When Eichmann in Jerusalem—Hannah Arendt’s book about Nazi officer Adolf Eichmann’s trial—came out in 1963, it contributed one of the most famous of post-war ideas to the discourse, the “banality of evil.” And the concept at first caused a critical furor. “Enormous controversy centered on what Arendt had written about the conduct of the trial, her depiction of Eichmann, and her discussion of the role of the Jewish Councils,” writes Michael Ezra at Dissent magazine “Eichmann, she claimed, was not a ‘monster’; instead, she suspected, he was a ‘clown.’”
Arendt blamed victims who were forced to collaborate, critics charged, and made the Nazi officer seem ordinary and unremarkable, relieving him of the extreme moral weight of his responsibility. She answered these charges in an essay titled “Personal Responsibility Under Dictatorship,” published in 1964. Here, she aims to clarify the question in her title by arguing that if Eichmann were allowed to represent a monstrous and inhuman system, rather than shockingly ordinary human beings, his conviction would make him a scapegoat and let others off the hook. Instead, she believes that everyone who worked for the regime, whatever their motives, is complicit and morally culpable.
But although most people are culpable of great moral crimes, those who collaborated were not, in fact, criminals. On the contrary, they chose to follow the rules in a demonstrably criminal regime. It’s a nuance that becomes a stark moral challenge. Arendt points out that everyone who served the regime agreed to degrees of violence when they had other options, even if those might be fatal. Quoting Mary McCarthy, she writes, “If somebody points a gun at you and says, ‘Kill your friend or I will kill you,’ he is tempting you, that is all.”
While this circumstance may provide a “legal excuse,” for killing, Arendt seeks to define a “moral issue,” a Socratic principle she had “taken for granted” that we all believed: “It is better to suffer than do wrong,” even when doing wrong is the law. People like Eichmann were not criminals and psychopaths, Arendt argued, but rule-followers protected by social privilege. “It was precisely the members of respectable society,” she writes, “who had not been touched by the intellectual and moral upheaval in the early stages of the Nazi period, who were the first to yield. They simply exchanged one system of values against another,” without reflecting on the morality of the entire new system.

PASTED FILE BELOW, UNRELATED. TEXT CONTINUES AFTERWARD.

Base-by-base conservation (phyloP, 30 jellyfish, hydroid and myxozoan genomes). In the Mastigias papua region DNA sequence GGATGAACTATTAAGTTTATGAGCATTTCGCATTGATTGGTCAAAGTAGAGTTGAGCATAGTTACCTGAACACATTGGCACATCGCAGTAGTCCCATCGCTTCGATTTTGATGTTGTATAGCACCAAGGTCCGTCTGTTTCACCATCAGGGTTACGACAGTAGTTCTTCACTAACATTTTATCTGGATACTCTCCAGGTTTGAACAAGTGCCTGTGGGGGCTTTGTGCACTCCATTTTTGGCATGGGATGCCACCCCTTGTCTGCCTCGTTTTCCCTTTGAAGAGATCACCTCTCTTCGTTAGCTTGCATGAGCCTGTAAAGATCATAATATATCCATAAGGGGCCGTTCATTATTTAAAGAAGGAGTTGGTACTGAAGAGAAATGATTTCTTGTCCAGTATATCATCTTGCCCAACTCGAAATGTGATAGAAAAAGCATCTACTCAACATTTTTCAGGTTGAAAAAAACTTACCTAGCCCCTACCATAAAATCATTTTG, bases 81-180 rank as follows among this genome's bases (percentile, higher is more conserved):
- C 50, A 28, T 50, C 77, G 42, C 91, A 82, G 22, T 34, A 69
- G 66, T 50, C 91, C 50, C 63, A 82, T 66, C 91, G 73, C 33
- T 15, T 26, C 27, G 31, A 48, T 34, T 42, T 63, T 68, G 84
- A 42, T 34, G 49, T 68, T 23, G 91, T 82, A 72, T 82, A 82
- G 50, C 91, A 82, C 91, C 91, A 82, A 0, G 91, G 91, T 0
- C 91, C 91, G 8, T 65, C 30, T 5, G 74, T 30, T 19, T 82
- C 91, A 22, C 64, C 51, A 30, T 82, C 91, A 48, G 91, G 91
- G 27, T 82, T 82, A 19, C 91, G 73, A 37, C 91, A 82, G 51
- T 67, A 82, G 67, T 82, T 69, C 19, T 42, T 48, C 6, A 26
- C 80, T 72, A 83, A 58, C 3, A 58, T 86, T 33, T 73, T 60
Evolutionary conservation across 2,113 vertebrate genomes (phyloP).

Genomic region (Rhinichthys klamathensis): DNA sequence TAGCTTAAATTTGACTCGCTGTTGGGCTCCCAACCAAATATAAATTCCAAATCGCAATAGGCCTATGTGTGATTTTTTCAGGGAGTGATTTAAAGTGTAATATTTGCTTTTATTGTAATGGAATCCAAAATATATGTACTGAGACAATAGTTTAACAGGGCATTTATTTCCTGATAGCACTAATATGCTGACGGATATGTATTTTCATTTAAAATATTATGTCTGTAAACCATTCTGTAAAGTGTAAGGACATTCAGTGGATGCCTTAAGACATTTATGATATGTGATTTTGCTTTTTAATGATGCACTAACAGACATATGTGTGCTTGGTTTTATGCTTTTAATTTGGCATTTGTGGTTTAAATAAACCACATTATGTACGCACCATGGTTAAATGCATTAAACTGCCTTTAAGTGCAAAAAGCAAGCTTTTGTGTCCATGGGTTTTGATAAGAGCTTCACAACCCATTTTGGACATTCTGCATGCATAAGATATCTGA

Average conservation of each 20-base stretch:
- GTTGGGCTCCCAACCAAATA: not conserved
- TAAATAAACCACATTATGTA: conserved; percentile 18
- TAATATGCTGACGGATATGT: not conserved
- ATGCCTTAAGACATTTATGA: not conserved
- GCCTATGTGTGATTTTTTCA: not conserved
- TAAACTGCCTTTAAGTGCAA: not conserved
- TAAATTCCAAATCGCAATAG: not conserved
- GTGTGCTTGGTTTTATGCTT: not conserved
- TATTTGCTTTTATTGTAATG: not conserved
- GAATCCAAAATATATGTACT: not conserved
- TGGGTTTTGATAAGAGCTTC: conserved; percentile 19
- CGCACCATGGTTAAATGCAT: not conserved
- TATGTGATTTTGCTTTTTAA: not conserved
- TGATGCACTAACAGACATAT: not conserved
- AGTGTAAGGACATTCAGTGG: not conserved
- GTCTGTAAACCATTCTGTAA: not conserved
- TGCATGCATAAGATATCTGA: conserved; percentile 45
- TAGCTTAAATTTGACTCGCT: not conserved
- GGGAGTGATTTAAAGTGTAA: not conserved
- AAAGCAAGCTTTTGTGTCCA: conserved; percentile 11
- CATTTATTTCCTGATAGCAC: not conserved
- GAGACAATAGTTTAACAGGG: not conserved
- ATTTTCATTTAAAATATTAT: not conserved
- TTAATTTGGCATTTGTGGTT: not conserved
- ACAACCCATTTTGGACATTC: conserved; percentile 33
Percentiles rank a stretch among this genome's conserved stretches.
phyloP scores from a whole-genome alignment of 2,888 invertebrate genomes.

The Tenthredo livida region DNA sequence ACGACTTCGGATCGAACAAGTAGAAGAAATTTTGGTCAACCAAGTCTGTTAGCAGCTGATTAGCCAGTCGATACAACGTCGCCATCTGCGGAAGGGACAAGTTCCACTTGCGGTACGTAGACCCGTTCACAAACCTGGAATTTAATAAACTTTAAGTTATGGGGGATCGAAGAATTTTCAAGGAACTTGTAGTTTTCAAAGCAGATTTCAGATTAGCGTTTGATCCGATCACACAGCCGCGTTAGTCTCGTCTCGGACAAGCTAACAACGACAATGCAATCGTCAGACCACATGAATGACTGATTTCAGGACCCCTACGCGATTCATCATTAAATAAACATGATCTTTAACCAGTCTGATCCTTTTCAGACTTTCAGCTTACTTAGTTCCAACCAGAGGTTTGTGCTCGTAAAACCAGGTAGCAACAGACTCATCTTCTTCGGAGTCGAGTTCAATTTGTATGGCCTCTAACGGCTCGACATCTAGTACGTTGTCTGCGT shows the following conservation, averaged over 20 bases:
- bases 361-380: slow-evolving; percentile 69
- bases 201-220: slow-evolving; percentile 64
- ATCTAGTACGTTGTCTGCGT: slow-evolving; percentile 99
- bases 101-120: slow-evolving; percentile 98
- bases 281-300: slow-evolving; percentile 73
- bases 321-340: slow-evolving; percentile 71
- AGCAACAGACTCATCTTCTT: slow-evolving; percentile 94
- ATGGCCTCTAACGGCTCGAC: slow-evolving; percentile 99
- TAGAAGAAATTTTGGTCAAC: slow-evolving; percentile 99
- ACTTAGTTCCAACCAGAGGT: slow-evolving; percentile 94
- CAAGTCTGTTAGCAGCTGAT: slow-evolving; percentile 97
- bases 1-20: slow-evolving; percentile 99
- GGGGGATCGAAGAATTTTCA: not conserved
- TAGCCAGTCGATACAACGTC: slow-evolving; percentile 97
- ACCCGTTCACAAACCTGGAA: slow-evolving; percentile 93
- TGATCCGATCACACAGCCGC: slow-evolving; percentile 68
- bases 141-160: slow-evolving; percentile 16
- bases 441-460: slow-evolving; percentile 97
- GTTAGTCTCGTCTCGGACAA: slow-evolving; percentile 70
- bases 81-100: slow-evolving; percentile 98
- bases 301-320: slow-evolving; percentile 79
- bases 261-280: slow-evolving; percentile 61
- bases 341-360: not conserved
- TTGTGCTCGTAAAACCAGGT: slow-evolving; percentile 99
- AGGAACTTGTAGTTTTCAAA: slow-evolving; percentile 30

Those who refused, on the other hand, who even “chose to die,” rather than kill, did not have “highly developed intelligence or sophistication in moral matters.” But they were critical thinkers practicing what Socrates called a “silent dialogue between me and myself,” and they refused to face a future where they would have to live with themselves after committing or enabling atrocities. We must remember, Arendt writes, that “whatever else happens, as long as we live we shall have to live together with ourselves.”
Such refusals to participate might be small and private and seemingly ineffectual, but in large enough numbers, they would matter. “All governments,” Arendt writes, quoting James Madison, “rest on consent,” rather than abject obedience. Without the consent of government and corporate employees, the “leader… would be helpless.” Arendt admits the unlikely effectiveness of active opposition to a one-party authoritarian state. And yet when people feel most powerless, most under duress, she writes, an honest “admission of one’s own impotence” can give us “a last remnant of strength” to refuse.
We have only for a moment to imagine what would happen to any of these forms of government if enough people would act “irresponsibly” and refuse support, even without active resistance and rebellion, to see how effective a weapon this could be. It is in fact one of the many variations of nonviolent action and resistance—for instance the power that is potential in civil disobedience.
We have example after example of these kinds of refusals to participate in a murderous system or further its aims. Arendt was aware these actions can come at great cost. The alternatives, she argues, may be far worse.
Hannah Arendt on “Personal Responsibility Under Dictatorship:” Better to Suffer (Even Die) Than Collaborate is a post from: Open Culture. Follow us on Facebook, Twitter, and Google Plus, or get our Daily Email. And don’t miss our big collections of Free Online Courses, Free Online Movies, Free eBooks, Free Audio Books, Free Foreign Language Lessons, and MOOCs.